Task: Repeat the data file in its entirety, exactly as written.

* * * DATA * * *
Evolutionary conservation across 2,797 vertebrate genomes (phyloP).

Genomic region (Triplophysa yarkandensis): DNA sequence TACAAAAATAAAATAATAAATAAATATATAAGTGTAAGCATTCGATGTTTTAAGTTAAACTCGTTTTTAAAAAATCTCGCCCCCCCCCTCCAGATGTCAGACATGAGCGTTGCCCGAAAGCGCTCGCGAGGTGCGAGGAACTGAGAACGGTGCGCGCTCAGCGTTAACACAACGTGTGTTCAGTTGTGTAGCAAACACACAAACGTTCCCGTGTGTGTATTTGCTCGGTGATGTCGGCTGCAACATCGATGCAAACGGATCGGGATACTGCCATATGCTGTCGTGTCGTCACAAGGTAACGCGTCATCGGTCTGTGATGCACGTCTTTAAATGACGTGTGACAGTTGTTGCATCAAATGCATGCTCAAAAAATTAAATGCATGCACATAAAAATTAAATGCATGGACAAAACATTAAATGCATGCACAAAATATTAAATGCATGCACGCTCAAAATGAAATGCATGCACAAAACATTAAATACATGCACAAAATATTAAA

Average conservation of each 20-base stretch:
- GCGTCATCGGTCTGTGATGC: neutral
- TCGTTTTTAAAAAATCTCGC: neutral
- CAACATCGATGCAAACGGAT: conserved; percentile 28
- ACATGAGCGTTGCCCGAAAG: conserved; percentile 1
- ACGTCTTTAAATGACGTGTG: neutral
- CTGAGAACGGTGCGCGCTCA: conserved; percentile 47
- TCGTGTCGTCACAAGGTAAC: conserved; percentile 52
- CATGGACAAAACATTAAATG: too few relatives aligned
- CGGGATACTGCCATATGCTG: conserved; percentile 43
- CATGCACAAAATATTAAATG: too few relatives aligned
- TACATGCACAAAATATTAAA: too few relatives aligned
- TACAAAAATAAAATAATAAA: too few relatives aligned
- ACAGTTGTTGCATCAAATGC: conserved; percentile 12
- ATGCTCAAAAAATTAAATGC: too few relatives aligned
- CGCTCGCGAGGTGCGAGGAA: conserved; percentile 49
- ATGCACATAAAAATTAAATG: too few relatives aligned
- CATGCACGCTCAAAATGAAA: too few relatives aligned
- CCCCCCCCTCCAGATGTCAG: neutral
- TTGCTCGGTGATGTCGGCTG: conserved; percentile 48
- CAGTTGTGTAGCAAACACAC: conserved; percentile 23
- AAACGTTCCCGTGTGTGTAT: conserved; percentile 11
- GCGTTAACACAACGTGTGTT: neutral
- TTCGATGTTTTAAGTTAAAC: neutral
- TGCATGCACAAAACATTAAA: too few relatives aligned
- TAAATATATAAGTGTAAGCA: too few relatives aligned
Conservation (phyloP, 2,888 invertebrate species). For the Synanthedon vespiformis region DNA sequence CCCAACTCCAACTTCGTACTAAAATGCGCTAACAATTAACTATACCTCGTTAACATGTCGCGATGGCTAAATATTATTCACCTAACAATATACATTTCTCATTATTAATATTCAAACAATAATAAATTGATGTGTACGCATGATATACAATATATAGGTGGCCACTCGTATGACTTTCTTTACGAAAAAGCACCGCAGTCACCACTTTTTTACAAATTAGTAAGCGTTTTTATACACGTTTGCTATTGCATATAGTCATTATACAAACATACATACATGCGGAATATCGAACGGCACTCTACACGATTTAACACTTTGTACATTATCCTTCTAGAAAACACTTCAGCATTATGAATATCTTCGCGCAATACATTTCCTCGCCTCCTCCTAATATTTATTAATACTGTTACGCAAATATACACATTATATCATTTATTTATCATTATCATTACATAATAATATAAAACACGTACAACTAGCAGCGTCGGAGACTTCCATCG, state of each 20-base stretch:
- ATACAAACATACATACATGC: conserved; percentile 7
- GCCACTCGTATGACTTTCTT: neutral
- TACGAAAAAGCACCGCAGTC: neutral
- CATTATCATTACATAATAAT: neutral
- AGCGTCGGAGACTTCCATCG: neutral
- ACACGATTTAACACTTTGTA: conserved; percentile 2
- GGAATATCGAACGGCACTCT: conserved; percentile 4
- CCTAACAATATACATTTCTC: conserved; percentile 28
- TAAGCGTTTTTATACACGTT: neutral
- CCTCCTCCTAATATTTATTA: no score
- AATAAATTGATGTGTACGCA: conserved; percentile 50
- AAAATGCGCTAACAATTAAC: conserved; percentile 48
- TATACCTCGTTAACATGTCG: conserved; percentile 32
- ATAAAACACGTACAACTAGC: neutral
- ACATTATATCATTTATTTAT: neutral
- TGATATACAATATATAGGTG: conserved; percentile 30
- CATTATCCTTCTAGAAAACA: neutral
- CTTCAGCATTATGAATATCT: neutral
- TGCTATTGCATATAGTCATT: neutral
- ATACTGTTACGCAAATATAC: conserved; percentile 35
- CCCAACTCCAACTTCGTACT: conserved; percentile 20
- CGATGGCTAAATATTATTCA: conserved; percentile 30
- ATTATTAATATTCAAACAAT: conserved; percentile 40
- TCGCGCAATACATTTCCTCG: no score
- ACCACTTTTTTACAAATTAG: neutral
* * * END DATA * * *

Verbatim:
Evolutionary conservation across 2,797 vertebrate genomes (phyloP).

Genomic region (Triplophysa yarkandensis): DNA sequence TACAAAAATAAAATAATAAATAAATATATAAGTGTAAGCATTCGATGTTTTAAGTTAAACTCGTTTTTAAAAAATCTCGCCCCCCCCCTCCAGATGTCAGACATGAGCGTTGCCCGAAAGCGCTCGCGAGGTGCGAGGAACTGAGAACGGTGCGCGCTCAGCGTTAACACAACGTGTGTTCAGTTGTGTAGCAAACACACAAACGTTCCCGTGTGTGTATTTGCTCGGTGATGTCGGCTGCAACATCGATGCAAACGGATCGGGATACTGCCATATGCTGTCGTGTCGTCACAAGGTAACGCGTCATCGGTCTGTGATGCACGTCTTTAAATGACGTGTGACAGTTGTTGCATCAAATGCATGCTCAAAAAATTAAATGCATGCACATAAAAATTAAATGCATGGACAAAACATTAAATGCATGCACAAAATATTAAATGCATGCACGCTCAAAATGAAATGCATGCACAAAACATTAAATACATGCACAAAATATTAAA

Average conservation of each 20-base stretch:
- GCGTCATCGGTCTGTGATGC: neutral
- TCGTTTTTAAAAAATCTCGC: neutral
- CAACATCGATGCAAACGGAT: conserved; percentile 28
- ACATGAGCGTTGCCCGAAAG: conserved; percentile 1
- ACGTCTTTAAATGACGTGTG: neutral
- CTGAGAACGGTGCGCGCTCA: conserved; percentile 47
- TCGTGTCGTCACAAGGTAAC: conserved; percentile 52
- CATGGACAAAACATTAAATG: too few relatives aligned
- CGGGATACTGCCATATGCTG: conserved; percentile 43
- CATGCACAAAATATTAAATG: too few relatives aligned
- TACATGCACAAAATATTAAA: too few relatives aligned
- TACAAAAATAAAATAATAAA: too few relatives aligned
- ACAGTTGTTGCATCAAATGC: conserved; percentile 12
- ATGCTCAAAAAATTAAATGC: too few relatives aligned
- CGCTCGCGAGGTGCGAGGAA: conserved; percentile 49
- ATGCACATAAAAATTAAATG: too few relatives aligned
- CATGCACGCTCAAAATGAAA: too few relatives aligned
- CCCCCCCCTCCAGATGTCAG: neutral
- TTGCTCGGTGATGTCGGCTG: conserved; percentile 48
- CAGTTGTGTAGCAAACACAC: conserved; percentile 23
- AAACGTTCCCGTGTGTGTAT: conserved; percentile 11
- GCGTTAACACAACGTGTGTT: neutral
- TTCGATGTTTTAAGTTAAAC: neutral
- TGCATGCACAAAACATTAAA: too few relatives aligned
- TAAATATATAAGTGTAAGCA: too few relatives aligned
Conservation (phyloP, 2,888 invertebrate species). For the Synanthedon vespiformis region DNA sequence CCCAACTCCAACTTCGTACTAAAATGCGCTAACAATTAACTATACCTCGTTAACATGTCGCGATGGCTAAATATTATTCACCTAACAATATACATTTCTCATTATTAATATTCAAACAATAATAAATTGATGTGTACGCATGATATACAATATATAGGTGGCCACTCGTATGACTTTCTTTACGAAAAAGCACCGCAGTCACCACTTTTTTACAAATTAGTAAGCGTTTTTATACACGTTTGCTATTGCATATAGTCATTATACAAACATACATACATGCGGAATATCGAACGGCACTCTACACGATTTAACACTTTGTACATTATCCTTCTAGAAAACACTTCAGCATTATGAATATCTTCGCGCAATACATTTCCTCGCCTCCTCCTAATATTTATTAATACTGTTACGCAAATATACACATTATATCATTTATTTATCATTATCATTACATAATAATATAAAACACGTACAACTAGCAGCGTCGGAGACTTCCATCG, state of each 20-base stretch:
- ATACAAACATACATACATGC: conserved; percentile 7
- GCCACTCGTATGACTTTCTT: neutral
- TACGAAAAAGCACCGCAGTC: neutral
- CATTATCATTACATAATAAT: neutral
- AGCGTCGGAGACTTCCATCG: neutral
- ACACGATTTAACACTTTGTA: conserved; percentile 2
- GGAATATCGAACGGCACTCT: conserved; percentile 4
- CCTAACAATATACATTTCTC: conserved; percentile 28
- TAAGCGTTTTTATACACGTT: neutral
- CCTCCTCCTAATATTTATTA: no score
- AATAAATTGATGTGTACGCA: conserved; percentile 50
- AAAATGCGCTAACAATTAAC: conserved; percentile 48
- TATACCTCGTTAACATGTCG: conserved; percentile 32
- ATAAAACACGTACAACTAGC: neutral
- ACATTATATCATTTATTTAT: neutral
- TGATATACAATATATAGGTG: conserved; percentile 30
- CATTATCCTTCTAGAAAACA: neutral
- CTTCAGCATTATGAATATCT: neutral
- TGCTATTGCATATAGTCATT: neutral
- ATACTGTTACGCAAATATAC: conserved; percentile 35
- CCCAACTCCAACTTCGTACT: conserved; percentile 20
- CGATGGCTAAATATTATTCA: conserved; percentile 30
- ATTATTAATATTCAAACAAT: conserved; percentile 40
- TCGCGCAATACATTTCCTCG: no score
- ACCACTTTTTTACAAATTAG: neutral